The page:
- “If you need someone to talk to, I’m here to listen”
- “I’m sorry your child was taken from you too soon.”
- “Your child is loved.”
- “I’m sorry for what happened. I honestly don’t know what to say.”
Many moms agree that they truly don’t need words to begin with. Empathy, compassion, and above all – acknowledgement – are desired. This is hands-down the most important verbiage grieving mothers long for. Using the baby’s name in conversation is a powerful acknowledgment that this was a life and a person truly existed. This also opens the door for moms to be able to converse about their baby whenever the need should arrive. Naming their lost baby is a very meaningful experience for many parents, leading toward a sense of healing and closure.
It’s important to not ignore a miscarriage or pretend that it didn’t happen when conversing with the parents. Some mothers expressed offense and hurt. Simply stating loving concern and thoughtfulness to the parents is all that’s needed. “It hurt more when people pretended nothing had happened and expected me to just move on with my life,” shared a mother. “The few people who acknowledged this was a life lost, and my reaction to that was completely normal, helped me not feel so alone.”
Miscarriage/child loss can be an extremely isolating experience, particularly for a woman who has no friends who’ve been through it. A mother shared her feelings of anger and isolation: “I totally isolated myself and shut down for several months.” Mindy H. encourages would-be caregivers to “reach out again and again, even if you feel like the parent seems distant (and try not to get your feelings hurt if they are — most likely it is not at all a reflection of their feelings towards you, but is their grief).”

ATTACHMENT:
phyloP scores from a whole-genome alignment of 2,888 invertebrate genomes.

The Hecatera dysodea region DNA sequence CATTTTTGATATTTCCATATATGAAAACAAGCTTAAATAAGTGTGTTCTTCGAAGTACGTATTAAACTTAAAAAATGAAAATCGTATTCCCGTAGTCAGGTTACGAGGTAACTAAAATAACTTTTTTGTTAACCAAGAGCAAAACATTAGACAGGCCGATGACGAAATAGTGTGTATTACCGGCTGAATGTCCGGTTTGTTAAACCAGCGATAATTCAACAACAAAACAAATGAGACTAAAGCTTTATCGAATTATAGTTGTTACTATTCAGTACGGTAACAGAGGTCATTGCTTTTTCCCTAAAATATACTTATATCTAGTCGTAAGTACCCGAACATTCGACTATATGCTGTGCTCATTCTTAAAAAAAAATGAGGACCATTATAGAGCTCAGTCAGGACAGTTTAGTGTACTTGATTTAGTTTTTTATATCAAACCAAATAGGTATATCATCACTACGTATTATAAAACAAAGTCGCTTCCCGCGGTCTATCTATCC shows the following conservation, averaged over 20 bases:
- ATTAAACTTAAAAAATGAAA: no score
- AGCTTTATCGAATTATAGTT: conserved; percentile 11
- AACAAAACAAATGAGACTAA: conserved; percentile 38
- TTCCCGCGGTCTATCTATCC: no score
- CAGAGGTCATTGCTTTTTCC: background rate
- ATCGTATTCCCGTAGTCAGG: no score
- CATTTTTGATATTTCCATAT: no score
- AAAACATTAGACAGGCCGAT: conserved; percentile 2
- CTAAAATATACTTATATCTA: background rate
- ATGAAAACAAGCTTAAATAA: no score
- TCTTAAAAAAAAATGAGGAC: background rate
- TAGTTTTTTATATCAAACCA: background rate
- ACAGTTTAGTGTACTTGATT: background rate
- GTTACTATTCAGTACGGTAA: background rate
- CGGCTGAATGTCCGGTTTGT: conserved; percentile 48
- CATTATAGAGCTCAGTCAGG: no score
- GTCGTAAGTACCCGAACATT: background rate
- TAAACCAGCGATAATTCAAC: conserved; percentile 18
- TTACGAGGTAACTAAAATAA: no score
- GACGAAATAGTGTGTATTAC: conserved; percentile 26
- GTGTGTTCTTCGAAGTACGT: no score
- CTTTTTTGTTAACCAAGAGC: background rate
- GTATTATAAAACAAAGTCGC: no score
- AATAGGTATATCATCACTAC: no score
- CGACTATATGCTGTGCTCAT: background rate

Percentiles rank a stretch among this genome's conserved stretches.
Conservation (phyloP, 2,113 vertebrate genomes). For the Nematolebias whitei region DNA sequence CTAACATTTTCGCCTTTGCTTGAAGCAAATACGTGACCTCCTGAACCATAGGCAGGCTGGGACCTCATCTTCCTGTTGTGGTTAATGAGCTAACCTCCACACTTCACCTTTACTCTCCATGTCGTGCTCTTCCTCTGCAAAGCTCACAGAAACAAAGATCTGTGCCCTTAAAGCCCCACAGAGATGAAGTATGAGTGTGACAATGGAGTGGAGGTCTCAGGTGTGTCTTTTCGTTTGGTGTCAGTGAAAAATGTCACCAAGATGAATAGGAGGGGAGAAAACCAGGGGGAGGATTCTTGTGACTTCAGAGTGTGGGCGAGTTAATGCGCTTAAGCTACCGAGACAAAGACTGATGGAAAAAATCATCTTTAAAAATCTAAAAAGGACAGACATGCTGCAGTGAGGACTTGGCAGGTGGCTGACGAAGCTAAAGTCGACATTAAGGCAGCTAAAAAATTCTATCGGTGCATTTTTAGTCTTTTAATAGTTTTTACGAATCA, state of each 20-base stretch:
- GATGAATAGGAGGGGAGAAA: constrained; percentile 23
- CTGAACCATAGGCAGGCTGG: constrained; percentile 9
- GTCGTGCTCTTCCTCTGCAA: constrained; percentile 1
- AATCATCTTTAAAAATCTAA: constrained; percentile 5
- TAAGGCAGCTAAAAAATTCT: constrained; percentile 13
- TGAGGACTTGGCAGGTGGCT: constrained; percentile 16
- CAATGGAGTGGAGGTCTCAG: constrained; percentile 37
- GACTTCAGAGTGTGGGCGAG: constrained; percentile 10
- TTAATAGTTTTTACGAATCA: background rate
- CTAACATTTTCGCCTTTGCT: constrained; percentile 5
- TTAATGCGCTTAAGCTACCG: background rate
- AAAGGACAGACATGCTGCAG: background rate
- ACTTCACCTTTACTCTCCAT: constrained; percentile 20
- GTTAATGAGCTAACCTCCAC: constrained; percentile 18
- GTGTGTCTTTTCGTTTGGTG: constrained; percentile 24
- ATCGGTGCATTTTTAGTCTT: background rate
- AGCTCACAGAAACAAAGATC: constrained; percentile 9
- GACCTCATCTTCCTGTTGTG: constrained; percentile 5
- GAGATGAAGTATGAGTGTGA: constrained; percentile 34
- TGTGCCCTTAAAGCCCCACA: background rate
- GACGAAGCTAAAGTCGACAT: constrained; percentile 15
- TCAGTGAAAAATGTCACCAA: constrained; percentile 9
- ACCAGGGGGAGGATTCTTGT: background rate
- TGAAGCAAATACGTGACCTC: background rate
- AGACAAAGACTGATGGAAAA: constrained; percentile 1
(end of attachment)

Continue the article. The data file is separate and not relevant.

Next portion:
As time passes, mothers slowly begin their own personal healing. Unfortunately, time is also what causes other people outside the family home to slowly forget the parent’s pain and lost baby as the world continues to turn. The thing is, mothers never forget their babies. They will always be reminded of birthdays never celebrated, milestones never met, and hugs and kisses never given. These losses will still be felt years later. Simple acknowledgement is all that’s needed to bring joy and comfort to a mother’s heart. “We’ve given my mother-in-law little rocks with all the grandchildren’s names on them for the past seven years,” said Isabelle*, who lost her second baby at 12 weeks. “It’s been four years since we lost our baby, and this year she said she needed a rock with the baby’s name on it. It meant so much to me that she recognized our baby as her grandchild and wanted to include him/her.”
It’s in the little ways that touch mothers so much and that might be considered when attempting to reach out:
- A Christmas ornament with baby’s name or an important date on it
- Making a charitable donation in baby’s name
- Including the baby in the number of kids the family has
- Mentioning baby to the mother/parents
- A card every so often mentioning baby and letting the mother know you’re thinking of her